Senator Amy Klobuchar became the sixth woman to enter the Democratic presidential primary last week with a launch event in a dramatically snowy tableau. For her entry, Nate Silver at 538 laid out Klobuchar's pathways to the nomination, noting her relatability, debate prowess, comfort in early nominating states, and relatively moderate position in the party. Her announcement coincided, however, with stories about her treatment of staff that cast her as critical and demanding and noted the high turnover in her office. In interviews, Klobuchar says her demands on her staff are no greater than the demands she places on herself, and the conversation around her staff immediately became an opportunity to discuss whether being a tough, demanding boss would become a negative story if the candidate were a man. In The Hill, CAWP's Kelly Dittmar raised the question of whether Klobuchar's "Minnesota nice" persona and the criticisms of her managerial style were two sides of the same gendered coin. Discussing this vein of attack, as well as the criticism of Kamala Harris based on when she listened to what music, or Kirsten Gillibrand asking the best way to eat chicken and waffles, or Elizabeth Warren's likability, Margaret Sullivan in The Washington Post asks how sexist the media coverage of women running for president will be and rules out "not at all." Likewise, on the front page of The New York Times, Maggie Astor examined sexism on the campaign trail and how having multiple women in the race might change the narrative arc of the campaign, and CAWP's Debbie Walsh tells her that having six women on the trail will "give women who run for office at every level more leeway, and a path to navigate that may be not quite so narrow."

Pay No Attention to the Man Behind the Curtain

The processes of power can seem opaque to outsiders, and research shows that women work to make governing more open and transparent. Such was the case when Alexandria Ocasio-Cortez discovered the widely prevalent, but peculiar, informal institution of paid line-sitting in Washington. Whether it's a critical Supreme Court case or a controversial hearing, lobbyists and other well-financed individuals and organizations pay other people to hold a spot for them in line, sometimes camping out for multiple days. It's a small way that access to witness our political process is reserved in advance by the powerful, and The Washington Post writes about Ocasio-Cortez shedding light on something taken for granted in the capital.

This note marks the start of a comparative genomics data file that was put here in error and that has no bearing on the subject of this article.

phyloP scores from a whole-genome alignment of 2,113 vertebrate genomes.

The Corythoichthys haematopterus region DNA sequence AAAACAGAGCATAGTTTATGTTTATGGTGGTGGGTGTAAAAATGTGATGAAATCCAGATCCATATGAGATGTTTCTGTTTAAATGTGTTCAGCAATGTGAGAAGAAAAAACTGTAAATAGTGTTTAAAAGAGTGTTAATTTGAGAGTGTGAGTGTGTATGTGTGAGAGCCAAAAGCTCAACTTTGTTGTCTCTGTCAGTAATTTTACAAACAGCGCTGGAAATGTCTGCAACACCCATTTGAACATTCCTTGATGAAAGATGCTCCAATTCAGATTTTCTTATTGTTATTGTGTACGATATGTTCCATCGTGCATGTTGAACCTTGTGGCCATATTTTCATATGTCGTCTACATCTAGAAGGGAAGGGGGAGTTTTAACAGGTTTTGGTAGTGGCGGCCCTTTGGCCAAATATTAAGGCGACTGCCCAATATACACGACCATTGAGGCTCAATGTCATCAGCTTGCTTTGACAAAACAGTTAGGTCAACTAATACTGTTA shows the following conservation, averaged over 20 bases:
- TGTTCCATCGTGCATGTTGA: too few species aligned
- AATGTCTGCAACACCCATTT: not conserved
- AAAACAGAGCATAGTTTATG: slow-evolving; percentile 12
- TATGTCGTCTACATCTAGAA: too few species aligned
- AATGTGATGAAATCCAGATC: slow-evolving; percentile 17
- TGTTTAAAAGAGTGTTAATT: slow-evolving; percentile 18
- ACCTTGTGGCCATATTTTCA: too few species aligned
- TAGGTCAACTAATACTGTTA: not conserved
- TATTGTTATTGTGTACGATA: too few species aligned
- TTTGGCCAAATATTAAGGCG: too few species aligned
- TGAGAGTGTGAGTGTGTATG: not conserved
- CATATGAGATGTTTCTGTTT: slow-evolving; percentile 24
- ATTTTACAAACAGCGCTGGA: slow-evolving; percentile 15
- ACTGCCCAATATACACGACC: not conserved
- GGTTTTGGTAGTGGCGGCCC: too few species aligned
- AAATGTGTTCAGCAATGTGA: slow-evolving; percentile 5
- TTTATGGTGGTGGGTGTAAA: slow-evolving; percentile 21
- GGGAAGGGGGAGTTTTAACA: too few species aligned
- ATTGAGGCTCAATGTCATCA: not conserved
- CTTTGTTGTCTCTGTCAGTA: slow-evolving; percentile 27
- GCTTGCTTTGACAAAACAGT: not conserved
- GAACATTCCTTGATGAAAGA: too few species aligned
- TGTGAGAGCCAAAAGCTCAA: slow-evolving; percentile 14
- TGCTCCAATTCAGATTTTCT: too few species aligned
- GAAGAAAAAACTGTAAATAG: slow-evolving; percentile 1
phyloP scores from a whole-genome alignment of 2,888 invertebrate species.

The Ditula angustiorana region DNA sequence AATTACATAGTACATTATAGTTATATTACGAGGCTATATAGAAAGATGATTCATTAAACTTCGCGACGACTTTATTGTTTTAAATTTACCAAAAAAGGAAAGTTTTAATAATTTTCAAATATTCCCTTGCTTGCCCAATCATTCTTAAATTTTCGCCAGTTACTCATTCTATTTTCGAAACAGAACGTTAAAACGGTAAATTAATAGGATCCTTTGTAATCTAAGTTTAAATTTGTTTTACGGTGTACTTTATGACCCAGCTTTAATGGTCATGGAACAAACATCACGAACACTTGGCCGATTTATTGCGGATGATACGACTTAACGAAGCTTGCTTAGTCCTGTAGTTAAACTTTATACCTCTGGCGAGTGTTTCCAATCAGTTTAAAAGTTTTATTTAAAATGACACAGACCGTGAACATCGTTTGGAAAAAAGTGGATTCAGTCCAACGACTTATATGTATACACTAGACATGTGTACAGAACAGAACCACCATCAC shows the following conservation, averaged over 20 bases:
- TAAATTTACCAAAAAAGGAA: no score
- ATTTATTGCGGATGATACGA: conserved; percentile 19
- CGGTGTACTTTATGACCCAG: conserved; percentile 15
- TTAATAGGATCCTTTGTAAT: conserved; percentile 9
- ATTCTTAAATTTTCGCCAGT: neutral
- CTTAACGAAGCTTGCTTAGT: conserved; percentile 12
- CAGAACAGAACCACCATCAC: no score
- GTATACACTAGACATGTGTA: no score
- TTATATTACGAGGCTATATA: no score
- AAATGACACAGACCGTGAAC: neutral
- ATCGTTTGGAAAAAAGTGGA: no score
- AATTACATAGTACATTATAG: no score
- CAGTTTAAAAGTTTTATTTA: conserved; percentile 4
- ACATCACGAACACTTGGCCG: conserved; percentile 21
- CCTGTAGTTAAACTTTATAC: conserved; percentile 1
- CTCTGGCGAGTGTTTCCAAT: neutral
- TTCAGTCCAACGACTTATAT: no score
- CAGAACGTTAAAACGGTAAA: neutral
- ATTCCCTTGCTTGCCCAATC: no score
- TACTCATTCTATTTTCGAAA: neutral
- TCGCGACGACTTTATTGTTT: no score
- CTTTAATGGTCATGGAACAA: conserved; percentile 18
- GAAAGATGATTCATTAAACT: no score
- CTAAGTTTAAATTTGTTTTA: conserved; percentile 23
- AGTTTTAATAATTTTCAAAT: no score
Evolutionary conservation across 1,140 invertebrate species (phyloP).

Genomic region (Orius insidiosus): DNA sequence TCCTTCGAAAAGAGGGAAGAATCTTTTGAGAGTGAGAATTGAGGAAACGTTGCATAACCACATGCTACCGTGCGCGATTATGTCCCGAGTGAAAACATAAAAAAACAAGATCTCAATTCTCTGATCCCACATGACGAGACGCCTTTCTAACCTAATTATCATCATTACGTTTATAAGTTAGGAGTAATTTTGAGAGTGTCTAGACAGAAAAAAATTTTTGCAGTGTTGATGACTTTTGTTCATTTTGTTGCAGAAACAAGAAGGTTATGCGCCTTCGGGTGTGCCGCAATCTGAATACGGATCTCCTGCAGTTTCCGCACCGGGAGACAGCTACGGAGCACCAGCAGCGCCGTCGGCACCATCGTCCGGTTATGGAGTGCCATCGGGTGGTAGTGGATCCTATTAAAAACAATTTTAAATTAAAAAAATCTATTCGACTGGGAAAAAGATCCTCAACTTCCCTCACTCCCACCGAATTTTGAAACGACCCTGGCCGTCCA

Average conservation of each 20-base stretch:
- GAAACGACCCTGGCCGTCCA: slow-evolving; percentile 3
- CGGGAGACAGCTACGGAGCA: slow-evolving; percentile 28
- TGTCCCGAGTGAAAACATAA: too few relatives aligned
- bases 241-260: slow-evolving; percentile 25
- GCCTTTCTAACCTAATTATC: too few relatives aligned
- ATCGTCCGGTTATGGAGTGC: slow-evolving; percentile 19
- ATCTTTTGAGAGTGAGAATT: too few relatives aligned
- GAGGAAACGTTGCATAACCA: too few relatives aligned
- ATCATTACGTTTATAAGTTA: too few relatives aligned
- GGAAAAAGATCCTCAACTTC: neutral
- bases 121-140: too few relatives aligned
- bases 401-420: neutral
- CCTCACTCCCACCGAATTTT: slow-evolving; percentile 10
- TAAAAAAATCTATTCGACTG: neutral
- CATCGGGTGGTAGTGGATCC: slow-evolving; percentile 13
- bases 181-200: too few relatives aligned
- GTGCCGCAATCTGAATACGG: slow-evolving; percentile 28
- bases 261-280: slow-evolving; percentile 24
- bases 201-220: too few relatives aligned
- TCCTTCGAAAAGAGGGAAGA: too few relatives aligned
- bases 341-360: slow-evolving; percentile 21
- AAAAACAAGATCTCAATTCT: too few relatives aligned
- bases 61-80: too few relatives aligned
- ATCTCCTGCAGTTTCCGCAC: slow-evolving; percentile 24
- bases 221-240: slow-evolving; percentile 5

Meanwhile, The Lily has a story about one of Congress's best, yet little-known, places to build the sorts of informal relationships invaluable to the deal-making process: the congressional gym. Since 1985, the former men's gym, with significantly better facilities than the women's gym, has ostensibly been co-ed, though a significant barrier to women using the gym and having access to the same relationship-building potential as their male counterparts remains, as 34 years after the gym went co-ed there still is no women's locker room. It's a reminder of the myriad cascading ways that our institutions of government remain persistently unfriendly to women's access.

Dear Mama
"If a House speaker spent a decade of their early life as a football quarterback or Navy SEAL, those years would certainly be mined for meaning and relevance." With this premise in mind, The Washington Post undertakes a profile-by-resume of House Speaker Nancy Pelosi and looks to her years spent raising five children as the source of the unique blend of skills that make her a successful politician and leader. Interviews with her children and colleagues cast her motherhood as foundational to her organizational skills, her smooth navigation of the chaos of legislation, her abilities as a negotiator, and her facility in dealing with truculent political opponents.

Speaking of motherhood- more good news from the world of campaign finance in The Times-Picayune. After initially rejecting a candidate's request to use campaign funds to pay for campaign-related childcare expenses, the Louisiana Ethics Board reversed course and allowed the application of campaign funds to childcare following an appeal to reconsider from state legislature candidate Morgan Lamandre and the Louisiana Legislature's Women's Caucus. Easing the difficult balance of campaigning while a parent is important to women's political participation, and we're looking forward to the day when this is the rule and not the exception.

The Galentine's Caucus

Originating on an episode of  Parks & Recreation , Galentine's Day is a response to Valentine's Day that promotes relationship building and mutual support among women, and  The Lily and  Elle have moved past the facetious beginnings of Galentine's and into earnest examinations of the power of relationships among women. The Lily looks at the long history of women's networks extending into political activism and social change, while Elle enlisted women officeholders to write Galentine's Day notes, turning the Valentine's classroom tradition into an opportunity for women to express to one another, and to readers, how building relationships is building power.
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Center for American Women and Politics
Eagleton Institute of Politics
Rutgers University | New Brunswick